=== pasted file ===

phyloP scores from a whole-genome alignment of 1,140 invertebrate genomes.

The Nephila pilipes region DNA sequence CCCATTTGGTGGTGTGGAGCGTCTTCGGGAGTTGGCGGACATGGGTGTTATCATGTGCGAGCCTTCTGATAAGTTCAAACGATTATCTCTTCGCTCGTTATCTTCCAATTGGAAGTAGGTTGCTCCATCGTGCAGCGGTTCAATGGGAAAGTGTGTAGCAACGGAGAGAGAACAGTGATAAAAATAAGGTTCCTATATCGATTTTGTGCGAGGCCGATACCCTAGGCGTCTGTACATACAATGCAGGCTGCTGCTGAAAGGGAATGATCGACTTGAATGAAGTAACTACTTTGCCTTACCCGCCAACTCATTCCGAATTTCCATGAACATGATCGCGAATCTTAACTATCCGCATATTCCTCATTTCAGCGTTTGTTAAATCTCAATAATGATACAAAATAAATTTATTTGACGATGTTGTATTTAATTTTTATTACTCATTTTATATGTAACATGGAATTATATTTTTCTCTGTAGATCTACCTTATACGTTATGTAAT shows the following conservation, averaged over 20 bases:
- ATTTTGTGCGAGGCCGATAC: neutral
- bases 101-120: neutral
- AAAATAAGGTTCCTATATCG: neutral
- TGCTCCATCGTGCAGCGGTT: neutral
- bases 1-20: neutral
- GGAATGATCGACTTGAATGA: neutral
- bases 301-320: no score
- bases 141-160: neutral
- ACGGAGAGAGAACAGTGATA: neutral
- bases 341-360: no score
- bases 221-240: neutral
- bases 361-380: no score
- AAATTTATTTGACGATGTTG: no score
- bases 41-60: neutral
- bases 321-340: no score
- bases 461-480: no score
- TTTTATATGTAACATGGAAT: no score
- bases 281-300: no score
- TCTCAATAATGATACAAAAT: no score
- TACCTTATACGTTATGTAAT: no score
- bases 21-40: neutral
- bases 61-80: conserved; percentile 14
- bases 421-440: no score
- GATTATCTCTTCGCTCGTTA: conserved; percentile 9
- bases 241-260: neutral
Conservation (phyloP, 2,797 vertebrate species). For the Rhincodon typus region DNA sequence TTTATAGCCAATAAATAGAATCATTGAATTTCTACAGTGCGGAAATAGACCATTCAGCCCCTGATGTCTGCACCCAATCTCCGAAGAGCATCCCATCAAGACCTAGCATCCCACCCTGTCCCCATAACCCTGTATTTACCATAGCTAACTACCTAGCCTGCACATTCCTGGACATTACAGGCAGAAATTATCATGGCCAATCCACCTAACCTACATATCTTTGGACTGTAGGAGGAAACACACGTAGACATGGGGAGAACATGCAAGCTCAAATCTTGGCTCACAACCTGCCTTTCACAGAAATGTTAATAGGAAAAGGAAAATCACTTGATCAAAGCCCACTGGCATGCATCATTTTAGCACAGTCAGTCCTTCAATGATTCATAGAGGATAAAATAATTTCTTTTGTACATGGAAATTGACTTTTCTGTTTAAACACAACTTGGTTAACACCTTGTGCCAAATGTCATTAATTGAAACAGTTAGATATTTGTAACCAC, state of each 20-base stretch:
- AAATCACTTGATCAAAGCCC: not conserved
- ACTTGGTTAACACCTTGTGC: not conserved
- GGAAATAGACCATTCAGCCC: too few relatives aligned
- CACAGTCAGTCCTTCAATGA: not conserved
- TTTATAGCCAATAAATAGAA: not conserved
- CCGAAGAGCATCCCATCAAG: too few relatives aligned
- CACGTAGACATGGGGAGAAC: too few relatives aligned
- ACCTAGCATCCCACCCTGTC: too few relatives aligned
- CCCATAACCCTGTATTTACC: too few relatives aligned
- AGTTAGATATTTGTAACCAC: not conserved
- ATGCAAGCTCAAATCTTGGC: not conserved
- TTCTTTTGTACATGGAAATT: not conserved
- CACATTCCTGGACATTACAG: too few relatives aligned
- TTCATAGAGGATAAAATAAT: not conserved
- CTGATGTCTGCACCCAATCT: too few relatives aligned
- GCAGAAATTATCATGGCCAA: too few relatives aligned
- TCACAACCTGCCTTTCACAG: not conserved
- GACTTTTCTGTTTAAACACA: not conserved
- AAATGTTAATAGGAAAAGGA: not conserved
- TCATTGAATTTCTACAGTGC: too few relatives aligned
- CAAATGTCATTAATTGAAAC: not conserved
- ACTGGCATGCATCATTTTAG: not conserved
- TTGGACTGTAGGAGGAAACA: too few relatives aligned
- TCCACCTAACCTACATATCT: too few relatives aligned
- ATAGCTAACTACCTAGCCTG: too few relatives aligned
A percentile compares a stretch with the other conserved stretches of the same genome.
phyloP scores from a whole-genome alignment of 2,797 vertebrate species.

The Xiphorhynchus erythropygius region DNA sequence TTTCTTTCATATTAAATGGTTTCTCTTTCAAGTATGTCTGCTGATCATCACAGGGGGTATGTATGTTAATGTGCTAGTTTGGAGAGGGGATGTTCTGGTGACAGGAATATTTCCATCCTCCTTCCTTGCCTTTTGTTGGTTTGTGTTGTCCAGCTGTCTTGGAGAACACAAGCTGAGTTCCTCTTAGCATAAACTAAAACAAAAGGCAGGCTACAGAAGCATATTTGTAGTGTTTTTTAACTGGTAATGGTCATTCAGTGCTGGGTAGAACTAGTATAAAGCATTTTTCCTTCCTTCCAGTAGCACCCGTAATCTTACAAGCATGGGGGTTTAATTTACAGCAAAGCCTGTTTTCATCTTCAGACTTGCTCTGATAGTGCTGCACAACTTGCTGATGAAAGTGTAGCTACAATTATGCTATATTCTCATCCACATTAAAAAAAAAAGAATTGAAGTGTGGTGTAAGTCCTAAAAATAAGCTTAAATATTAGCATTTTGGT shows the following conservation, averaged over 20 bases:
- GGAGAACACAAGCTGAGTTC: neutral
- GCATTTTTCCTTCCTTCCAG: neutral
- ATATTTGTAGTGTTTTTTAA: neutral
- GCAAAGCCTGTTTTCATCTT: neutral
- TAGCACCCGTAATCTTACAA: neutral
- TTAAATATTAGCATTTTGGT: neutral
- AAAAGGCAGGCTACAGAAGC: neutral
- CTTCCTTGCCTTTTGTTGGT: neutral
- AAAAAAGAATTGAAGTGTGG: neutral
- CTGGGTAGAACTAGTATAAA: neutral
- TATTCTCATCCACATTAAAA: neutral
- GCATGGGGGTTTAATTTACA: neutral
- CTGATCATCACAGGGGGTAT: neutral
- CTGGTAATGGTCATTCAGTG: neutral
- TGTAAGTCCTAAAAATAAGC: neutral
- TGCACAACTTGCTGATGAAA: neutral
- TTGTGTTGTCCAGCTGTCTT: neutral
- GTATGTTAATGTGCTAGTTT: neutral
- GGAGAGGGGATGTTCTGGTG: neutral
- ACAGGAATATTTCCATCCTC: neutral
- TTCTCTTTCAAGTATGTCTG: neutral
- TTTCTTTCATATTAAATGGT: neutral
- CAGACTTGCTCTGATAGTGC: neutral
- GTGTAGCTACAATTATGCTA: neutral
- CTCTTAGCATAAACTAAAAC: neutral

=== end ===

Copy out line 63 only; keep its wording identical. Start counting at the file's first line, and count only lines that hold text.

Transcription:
- AAAAGGCAGGCTACAGAAGC: neutral